From the top level site, another inconsistency I found is the diversity of file types being linked to.  What I noticed were links to PDF’s, text files, word files, and other off site links for information.  In some situations this practice is ok, but unless the originating site has consistency, it interjects another random element into an experience.  An option may be to translate the various file types right into text and drop it into the HTML.  That way all the info is searchable and simple to pull.

One thing I will say about the site is that it contains a lot of information and that it has a site map.  So if you are really looking for something, you can go right to the map to find it.

My only disappointment in the site is that it doesn’t say much about Masonry’s relationship to the state or to its members.  This is more of an aesthetic opinion about the site rather than a functional one, when looking at it through the eyes of a first time visitor, especially in a state as vibrant and beautiful as Alabama.  There isn’t much visually to say “this is Alabama Masonry” which misses the opportunity to hammer home the first impression from the digital enquirer.

Another area of concern, to me, is the degree of personal information posted on some of the pages.  Again, this a personal call but it leaves open the opportunity for spam or unwanted correspondence.

One question that the site does not seem to readily address is a strong answer to the 2be1ask1 invitation.  In the event that a young Alabamian man ventures into the site, there is not an immediate means to get more information, or to have the question of “who to ask” in the 2be1 proposition.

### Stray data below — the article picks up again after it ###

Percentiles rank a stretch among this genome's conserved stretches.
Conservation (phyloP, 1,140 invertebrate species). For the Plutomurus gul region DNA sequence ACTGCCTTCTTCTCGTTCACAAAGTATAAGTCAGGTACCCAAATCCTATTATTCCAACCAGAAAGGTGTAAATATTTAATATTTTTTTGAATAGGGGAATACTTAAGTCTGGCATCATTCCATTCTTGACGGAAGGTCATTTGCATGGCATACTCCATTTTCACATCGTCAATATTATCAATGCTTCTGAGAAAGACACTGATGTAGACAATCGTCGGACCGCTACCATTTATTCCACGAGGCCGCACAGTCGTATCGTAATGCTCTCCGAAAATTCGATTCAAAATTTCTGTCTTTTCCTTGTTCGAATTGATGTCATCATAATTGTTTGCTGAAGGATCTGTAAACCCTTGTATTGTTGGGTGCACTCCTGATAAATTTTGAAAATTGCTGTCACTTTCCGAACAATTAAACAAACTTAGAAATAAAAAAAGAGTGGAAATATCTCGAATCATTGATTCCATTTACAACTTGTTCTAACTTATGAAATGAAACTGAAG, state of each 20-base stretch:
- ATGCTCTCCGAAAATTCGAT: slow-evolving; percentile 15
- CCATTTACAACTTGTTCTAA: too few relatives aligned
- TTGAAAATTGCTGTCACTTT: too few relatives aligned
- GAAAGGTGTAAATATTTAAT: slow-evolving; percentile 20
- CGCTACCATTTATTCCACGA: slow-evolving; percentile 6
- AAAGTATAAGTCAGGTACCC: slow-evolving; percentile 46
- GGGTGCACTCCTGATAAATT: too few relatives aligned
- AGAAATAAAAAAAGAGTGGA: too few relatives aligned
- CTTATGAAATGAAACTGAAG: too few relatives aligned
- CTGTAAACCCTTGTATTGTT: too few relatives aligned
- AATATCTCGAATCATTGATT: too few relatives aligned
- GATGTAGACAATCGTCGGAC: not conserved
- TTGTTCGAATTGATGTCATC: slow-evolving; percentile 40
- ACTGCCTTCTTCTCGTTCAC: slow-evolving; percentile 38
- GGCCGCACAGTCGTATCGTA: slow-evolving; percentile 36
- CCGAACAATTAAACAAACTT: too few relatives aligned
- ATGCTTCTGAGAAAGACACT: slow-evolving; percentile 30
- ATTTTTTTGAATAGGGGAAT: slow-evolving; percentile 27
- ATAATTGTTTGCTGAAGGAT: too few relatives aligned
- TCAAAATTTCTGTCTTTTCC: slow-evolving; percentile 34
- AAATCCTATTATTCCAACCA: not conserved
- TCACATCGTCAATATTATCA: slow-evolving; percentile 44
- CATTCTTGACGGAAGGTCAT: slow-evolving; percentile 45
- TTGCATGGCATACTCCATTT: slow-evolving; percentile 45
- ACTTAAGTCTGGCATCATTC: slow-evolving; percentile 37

Overall, the site is sound and communicates what it needs to communicate.  What seems to be missing is just the flavor Alabama Masonry.

Next – the Grand Lodge of Alaska

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About Masonic Traveler

An artist by nature and vocation, Greg pursued the sublime degrees of Freemasonry in 1994. A 3rd degree Master and a 32nd degree Scottish Rite Mason, Greg is the author of the ebook What is Freemasonry and the print book Masonic Traveler.

Read more about Greg Stewart.

Comments

  1. Well, you’ve set yourself up for at least 49 more articles
    :-)

    Actually, this ties into something that I’ve been exploring in Conn, about what a GL website should actually be or offer to the members and public.

  2. deborah k brubaker says: